Breastfeeding Through Pregnancy and Beyond

One result of more women breastfeeding, and choosing to breastfeed longer, is an increasing number of women who find themselves pregnant again while still breastfeeding. Years ago, continuing to breastfeed might have been discouraged. [1-3]

Doctors feared that nipple stimulation from breastfeeding might be dangerous for pregnancy. This is because nipple stimulation can trigger release of the hormone oxytocin. Oxytocin causes uterine contractions. Doctors worried about an increased risk of premature labor or even a miscarriage. [1-3]

Today there have been plenty of studies showing that breastfeeding is safe during most pregnancies. According to the American Academy of Pediatrics, as long as you have a normal pregnancy, you can continue to breastfeed safely through pregnancy and you may even be able to breastfeed your newborn along with your older child after pregnancy, called tandem breastfeeding. [3]

Risks and Challenges of Breastfeeding Through Pregnancy

Oxytocin from nipple stimulation could be a risk if you have a history of miscarriage or early labor. It could also be a risky if you are carrying twins or multiples. Talk to your doctor about these risks. [3] In most cases, the risk is low because very little oxytocin is released from nipple stimulation and the uterus is not very sensitive to oxytocin until just before labor. Contraction caused by oxytocin do not affect the baby in your womb. [1,2]

Another more likely risk is that your child will wean during your pregnancy. The reason is that your milk supply will go down during the 4th and 5th month of pregnancy. The taste of your milk will also change. In some cases, these changes are enough to cause your child to wean. [1,2]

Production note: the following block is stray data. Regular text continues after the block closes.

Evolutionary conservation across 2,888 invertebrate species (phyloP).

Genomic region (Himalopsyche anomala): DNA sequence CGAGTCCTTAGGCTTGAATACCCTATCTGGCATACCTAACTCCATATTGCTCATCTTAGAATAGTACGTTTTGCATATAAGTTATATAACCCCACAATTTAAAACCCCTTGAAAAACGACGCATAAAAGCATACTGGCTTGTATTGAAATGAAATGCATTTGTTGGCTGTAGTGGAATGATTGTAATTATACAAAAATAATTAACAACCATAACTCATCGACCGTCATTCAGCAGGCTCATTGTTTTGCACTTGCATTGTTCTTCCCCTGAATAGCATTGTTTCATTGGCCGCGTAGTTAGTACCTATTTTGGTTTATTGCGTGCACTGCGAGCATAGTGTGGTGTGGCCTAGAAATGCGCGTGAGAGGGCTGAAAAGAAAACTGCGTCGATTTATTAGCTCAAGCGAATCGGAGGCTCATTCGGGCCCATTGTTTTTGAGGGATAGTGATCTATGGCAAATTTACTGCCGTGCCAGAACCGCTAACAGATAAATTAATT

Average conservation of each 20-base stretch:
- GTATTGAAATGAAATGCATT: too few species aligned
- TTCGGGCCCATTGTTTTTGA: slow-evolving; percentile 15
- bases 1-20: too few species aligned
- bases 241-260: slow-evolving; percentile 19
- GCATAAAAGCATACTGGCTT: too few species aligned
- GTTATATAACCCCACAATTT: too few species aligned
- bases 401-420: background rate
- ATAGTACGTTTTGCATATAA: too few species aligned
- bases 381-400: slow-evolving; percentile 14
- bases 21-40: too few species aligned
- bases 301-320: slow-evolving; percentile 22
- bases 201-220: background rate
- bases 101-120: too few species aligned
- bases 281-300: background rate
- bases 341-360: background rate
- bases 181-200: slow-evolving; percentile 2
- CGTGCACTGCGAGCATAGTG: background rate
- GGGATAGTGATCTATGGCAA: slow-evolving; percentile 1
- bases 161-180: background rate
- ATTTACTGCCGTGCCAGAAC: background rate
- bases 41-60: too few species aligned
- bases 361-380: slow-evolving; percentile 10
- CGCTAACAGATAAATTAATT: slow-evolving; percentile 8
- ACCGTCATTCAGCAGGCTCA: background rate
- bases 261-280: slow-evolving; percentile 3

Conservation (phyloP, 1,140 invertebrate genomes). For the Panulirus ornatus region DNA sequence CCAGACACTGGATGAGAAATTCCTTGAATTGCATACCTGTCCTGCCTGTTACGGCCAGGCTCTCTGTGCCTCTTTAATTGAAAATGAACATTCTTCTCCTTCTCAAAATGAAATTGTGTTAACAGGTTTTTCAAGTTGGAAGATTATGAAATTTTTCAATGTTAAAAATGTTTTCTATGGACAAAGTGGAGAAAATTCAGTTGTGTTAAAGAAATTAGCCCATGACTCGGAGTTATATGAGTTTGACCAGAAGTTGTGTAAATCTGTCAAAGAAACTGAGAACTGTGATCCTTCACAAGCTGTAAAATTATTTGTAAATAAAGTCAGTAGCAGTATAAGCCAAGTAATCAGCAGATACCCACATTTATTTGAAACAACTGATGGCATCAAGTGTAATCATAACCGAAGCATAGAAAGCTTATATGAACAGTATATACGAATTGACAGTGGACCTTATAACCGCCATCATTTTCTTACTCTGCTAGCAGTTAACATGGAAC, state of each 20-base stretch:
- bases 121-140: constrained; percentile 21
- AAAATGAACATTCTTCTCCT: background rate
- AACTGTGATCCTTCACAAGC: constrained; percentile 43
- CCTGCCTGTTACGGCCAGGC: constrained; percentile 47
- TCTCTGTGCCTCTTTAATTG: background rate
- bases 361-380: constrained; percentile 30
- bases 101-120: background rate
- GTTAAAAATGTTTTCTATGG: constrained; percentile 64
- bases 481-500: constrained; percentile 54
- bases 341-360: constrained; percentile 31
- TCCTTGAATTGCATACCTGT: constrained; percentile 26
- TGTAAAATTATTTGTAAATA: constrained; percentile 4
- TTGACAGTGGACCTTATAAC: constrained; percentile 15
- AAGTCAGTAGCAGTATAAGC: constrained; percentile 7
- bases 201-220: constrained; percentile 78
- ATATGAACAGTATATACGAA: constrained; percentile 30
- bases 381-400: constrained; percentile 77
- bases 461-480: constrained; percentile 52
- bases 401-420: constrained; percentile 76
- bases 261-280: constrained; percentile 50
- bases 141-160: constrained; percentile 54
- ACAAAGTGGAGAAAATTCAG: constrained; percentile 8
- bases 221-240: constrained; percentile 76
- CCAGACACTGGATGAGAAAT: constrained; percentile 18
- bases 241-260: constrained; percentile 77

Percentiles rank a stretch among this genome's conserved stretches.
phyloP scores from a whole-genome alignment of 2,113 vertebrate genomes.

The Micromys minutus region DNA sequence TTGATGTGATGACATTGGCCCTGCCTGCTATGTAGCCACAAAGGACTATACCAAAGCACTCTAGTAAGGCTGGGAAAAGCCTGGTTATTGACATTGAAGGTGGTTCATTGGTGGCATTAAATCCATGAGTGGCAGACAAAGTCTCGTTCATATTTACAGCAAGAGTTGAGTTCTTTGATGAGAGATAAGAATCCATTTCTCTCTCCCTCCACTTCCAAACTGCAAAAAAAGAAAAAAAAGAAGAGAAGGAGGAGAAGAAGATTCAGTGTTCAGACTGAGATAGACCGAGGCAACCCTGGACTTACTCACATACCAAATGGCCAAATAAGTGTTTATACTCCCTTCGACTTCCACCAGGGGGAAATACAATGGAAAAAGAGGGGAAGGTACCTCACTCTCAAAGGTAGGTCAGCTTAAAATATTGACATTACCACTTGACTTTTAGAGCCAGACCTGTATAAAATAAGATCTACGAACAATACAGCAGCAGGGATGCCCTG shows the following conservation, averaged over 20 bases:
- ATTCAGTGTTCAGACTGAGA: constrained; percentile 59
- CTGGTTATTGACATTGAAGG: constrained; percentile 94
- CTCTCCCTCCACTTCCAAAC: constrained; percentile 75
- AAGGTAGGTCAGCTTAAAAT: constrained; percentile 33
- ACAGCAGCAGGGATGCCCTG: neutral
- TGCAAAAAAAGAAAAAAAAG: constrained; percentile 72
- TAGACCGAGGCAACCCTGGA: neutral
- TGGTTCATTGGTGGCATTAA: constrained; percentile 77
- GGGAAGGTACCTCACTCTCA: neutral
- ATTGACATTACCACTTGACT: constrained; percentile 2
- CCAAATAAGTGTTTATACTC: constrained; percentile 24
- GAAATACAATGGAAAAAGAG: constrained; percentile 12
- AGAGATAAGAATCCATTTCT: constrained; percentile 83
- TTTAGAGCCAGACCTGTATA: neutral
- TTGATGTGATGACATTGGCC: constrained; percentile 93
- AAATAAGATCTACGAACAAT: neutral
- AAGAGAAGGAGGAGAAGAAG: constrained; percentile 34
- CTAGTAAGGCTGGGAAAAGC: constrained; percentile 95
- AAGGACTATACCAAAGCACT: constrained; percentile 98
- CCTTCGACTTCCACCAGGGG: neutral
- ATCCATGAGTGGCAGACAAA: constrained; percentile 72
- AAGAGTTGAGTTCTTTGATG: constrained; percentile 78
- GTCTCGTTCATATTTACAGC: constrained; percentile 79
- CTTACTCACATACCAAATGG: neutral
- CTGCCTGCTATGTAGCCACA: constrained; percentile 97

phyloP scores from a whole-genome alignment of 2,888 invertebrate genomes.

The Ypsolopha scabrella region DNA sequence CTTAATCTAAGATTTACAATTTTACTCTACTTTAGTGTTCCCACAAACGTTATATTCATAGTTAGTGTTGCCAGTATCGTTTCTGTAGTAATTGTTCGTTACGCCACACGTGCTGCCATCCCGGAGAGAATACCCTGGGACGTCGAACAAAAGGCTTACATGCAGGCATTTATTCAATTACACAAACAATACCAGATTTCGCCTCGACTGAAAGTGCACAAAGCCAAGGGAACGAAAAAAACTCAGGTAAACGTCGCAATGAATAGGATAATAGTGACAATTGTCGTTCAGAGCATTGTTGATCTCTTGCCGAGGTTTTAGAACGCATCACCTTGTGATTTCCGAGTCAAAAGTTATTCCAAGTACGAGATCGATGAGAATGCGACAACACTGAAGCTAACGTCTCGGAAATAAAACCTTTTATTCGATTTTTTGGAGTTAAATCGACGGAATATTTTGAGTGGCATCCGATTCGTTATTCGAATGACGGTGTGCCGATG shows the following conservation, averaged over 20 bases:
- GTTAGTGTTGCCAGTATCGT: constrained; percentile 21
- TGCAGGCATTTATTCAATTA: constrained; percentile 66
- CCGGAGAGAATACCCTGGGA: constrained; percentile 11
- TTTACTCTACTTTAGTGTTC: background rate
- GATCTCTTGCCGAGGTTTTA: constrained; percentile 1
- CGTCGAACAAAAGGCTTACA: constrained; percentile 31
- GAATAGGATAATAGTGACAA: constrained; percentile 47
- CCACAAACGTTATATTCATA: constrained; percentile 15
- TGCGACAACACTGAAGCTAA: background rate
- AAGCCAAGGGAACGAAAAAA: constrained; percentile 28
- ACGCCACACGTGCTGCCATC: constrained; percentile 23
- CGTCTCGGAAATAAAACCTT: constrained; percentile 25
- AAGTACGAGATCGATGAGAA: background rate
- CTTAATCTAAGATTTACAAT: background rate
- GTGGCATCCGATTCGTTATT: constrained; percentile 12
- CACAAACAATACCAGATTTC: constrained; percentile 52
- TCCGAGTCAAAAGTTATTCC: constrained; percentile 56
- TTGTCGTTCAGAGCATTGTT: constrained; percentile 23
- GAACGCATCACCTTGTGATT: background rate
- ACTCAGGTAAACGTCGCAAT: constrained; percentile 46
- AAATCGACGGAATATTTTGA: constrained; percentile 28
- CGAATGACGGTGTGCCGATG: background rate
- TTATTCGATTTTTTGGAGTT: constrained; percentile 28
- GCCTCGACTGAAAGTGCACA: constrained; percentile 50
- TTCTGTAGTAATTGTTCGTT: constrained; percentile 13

You may also decide to wean your baby. Nipples become more sensitive during pregnancy, and some women find that feeding becomes too uncomfortable. You may decide to wean due to fatigue. Both pregnancy and breastfeeding require extra energy. You will need to drink more, eat more, and rest more to keep up. [1,2]

You already need to add about 400 calories to keep up with the energy needs due to pregnancy. You will have at add another 400 to 500 calories for continued breastfeeding. If you can’t keep up with your energy needs, fatigue may become a factor and a reason for weaning. [3]

Risks and Benefits of Tandem Breastfeeding

Breastfeeding your new baby has obvious benefits. It is the best food for any infant. The benefits for your older child depend on your child’s age and if your child is feeding more for comfort or nourishment. There may be another benefit for your older child. Tandem feeding may help your child bond with and accept the new baby. [1,2]

If you decide to tandem feed, it is important to give your baby first preference. Breastfeeding should be the only source of nourishment for your baby and it is important for the development of your baby’s immune system. Your older child can get nourishment from other foods and no longer needs the boost to the immune system. [1,3]

Tandem feeding may help prevent breast engorgement and scanty milk supply that occurs at when you start breastfeeding all over again. Because you are continuing established feeding, you should have a constant flow of milk. The only real drawback is the effort it takes to keep up your nourishment and energy level. Breastfeeding two children may prove to be too exhausting. In that case, you may have to wean your older child. [1-3]

There is no right or wrong answer to breastfeeding during pregnancy or to tandem breastfeeding. If your doctor says it is safe for you, which it should be in most cases, the choice is up to you.

Sources:

  1. American Pregnancy Association, Breastfeeding While Pregnant.
  2. La Leche League International, Breastfeeding During Pregnancy and Tandem Nursing.
  3. American Academy of Pediatrics, Nursing During Pregnancy.
Christopher Iliades
Dr. Chris Iliades is a medical doctor with 20 years of experience in clinical medicine and clinical research. Chris has been a full time medical writer and journalist since 2004. His byline appears in over 1,000 articles online including EverydayHealth, The Clinical Advisor, and Healthgrades. He has also written for print media including Cruising World Magazine, MD News, and The Johns Hopkins Children's Center Magazine. Chris lives with his wife and close to his three children and four grandchildren in the Boston area.

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